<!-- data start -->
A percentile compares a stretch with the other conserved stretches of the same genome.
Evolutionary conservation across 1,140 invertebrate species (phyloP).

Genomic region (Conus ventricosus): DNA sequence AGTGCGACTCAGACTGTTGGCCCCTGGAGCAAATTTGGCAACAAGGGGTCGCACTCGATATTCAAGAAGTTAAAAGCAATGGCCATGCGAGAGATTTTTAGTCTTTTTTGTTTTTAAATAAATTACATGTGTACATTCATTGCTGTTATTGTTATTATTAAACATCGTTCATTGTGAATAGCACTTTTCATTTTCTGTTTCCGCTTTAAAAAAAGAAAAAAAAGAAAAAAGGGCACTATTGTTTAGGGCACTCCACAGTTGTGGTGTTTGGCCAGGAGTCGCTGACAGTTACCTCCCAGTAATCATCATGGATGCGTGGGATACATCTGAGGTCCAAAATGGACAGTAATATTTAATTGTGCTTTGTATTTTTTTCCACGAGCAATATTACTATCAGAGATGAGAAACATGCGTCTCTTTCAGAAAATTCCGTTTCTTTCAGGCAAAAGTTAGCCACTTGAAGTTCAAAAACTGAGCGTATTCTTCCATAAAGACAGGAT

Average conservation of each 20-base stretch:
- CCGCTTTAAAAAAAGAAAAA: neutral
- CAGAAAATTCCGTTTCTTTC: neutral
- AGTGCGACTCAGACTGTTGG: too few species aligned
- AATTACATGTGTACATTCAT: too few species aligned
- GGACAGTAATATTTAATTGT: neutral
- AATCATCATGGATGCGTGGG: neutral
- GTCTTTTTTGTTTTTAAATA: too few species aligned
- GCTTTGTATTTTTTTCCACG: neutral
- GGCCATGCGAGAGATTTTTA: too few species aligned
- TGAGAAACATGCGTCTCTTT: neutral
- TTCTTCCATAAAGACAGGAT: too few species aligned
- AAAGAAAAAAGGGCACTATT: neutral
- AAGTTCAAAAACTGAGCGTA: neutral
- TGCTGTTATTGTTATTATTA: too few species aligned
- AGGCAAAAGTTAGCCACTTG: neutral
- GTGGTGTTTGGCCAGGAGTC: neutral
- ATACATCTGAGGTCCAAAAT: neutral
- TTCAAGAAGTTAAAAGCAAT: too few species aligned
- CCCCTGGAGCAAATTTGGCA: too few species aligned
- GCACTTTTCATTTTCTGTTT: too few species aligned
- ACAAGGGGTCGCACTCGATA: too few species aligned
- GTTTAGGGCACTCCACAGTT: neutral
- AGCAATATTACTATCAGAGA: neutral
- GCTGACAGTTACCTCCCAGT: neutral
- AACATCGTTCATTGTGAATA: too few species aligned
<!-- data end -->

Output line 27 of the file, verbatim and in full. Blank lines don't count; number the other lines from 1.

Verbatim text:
- AGCAATATTACTATCAGAGA: neutral